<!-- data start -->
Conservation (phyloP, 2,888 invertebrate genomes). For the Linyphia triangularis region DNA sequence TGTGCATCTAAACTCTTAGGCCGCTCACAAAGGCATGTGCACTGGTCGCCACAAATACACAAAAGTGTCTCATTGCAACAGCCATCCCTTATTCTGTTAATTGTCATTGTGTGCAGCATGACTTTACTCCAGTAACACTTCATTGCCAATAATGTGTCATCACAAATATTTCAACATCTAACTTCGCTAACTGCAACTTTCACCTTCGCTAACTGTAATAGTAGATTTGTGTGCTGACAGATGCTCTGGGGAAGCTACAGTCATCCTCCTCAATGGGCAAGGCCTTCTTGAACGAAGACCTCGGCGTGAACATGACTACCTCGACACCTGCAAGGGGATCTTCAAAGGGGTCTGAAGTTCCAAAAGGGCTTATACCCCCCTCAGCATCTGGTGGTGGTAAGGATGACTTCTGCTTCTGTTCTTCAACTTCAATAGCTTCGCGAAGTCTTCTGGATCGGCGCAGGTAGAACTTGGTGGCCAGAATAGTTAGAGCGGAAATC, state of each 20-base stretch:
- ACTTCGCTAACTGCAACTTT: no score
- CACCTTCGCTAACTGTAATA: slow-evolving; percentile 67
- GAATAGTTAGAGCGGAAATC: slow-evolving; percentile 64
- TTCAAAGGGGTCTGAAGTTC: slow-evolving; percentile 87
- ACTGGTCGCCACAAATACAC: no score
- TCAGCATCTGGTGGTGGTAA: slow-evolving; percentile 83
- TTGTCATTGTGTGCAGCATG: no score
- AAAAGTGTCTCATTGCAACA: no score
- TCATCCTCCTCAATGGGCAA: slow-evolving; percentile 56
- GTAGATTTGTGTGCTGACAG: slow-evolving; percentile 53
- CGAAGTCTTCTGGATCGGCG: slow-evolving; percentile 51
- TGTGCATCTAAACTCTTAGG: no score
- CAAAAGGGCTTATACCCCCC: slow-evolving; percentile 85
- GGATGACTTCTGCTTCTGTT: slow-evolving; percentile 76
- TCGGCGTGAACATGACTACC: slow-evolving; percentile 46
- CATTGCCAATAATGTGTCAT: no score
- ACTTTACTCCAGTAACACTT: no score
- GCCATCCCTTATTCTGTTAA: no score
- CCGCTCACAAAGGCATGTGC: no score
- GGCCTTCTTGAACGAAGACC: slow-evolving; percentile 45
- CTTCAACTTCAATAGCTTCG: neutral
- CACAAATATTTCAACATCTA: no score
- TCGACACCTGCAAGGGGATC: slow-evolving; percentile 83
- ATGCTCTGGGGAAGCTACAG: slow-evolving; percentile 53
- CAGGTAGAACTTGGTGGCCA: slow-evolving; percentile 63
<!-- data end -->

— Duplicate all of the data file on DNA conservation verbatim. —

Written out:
Conservation (phyloP, 2,888 invertebrate genomes). For the Linyphia triangularis region DNA sequence TGTGCATCTAAACTCTTAGGCCGCTCACAAAGGCATGTGCACTGGTCGCCACAAATACACAAAAGTGTCTCATTGCAACAGCCATCCCTTATTCTGTTAATTGTCATTGTGTGCAGCATGACTTTACTCCAGTAACACTTCATTGCCAATAATGTGTCATCACAAATATTTCAACATCTAACTTCGCTAACTGCAACTTTCACCTTCGCTAACTGTAATAGTAGATTTGTGTGCTGACAGATGCTCTGGGGAAGCTACAGTCATCCTCCTCAATGGGCAAGGCCTTCTTGAACGAAGACCTCGGCGTGAACATGACTACCTCGACACCTGCAAGGGGATCTTCAAAGGGGTCTGAAGTTCCAAAAGGGCTTATACCCCCCTCAGCATCTGGTGGTGGTAAGGATGACTTCTGCTTCTGTTCTTCAACTTCAATAGCTTCGCGAAGTCTTCTGGATCGGCGCAGGTAGAACTTGGTGGCCAGAATAGTTAGAGCGGAAATC, state of each 20-base stretch:
- ACTTCGCTAACTGCAACTTT: no score
- CACCTTCGCTAACTGTAATA: slow-evolving; percentile 67
- GAATAGTTAGAGCGGAAATC: slow-evolving; percentile 64
- TTCAAAGGGGTCTGAAGTTC: slow-evolving; percentile 87
- ACTGGTCGCCACAAATACAC: no score
- TCAGCATCTGGTGGTGGTAA: slow-evolving; percentile 83
- TTGTCATTGTGTGCAGCATG: no score
- AAAAGTGTCTCATTGCAACA: no score
- TCATCCTCCTCAATGGGCAA: slow-evolving; percentile 56
- GTAGATTTGTGTGCTGACAG: slow-evolving; percentile 53
- CGAAGTCTTCTGGATCGGCG: slow-evolving; percentile 51
- TGTGCATCTAAACTCTTAGG: no score
- CAAAAGGGCTTATACCCCCC: slow-evolving; percentile 85
- GGATGACTTCTGCTTCTGTT: slow-evolving; percentile 76
- TCGGCGTGAACATGACTACC: slow-evolving; percentile 46
- CATTGCCAATAATGTGTCAT: no score
- ACTTTACTCCAGTAACACTT: no score
- GCCATCCCTTATTCTGTTAA: no score
- CCGCTCACAAAGGCATGTGC: no score
- GGCCTTCTTGAACGAAGACC: slow-evolving; percentile 45
- CTTCAACTTCAATAGCTTCG: neutral
- CACAAATATTTCAACATCTA: no score
- TCGACACCTGCAAGGGGATC: slow-evolving; percentile 83
- ATGCTCTGGGGAAGCTACAG: slow-evolving; percentile 53
- CAGGTAGAACTTGGTGGCCA: slow-evolving; percentile 63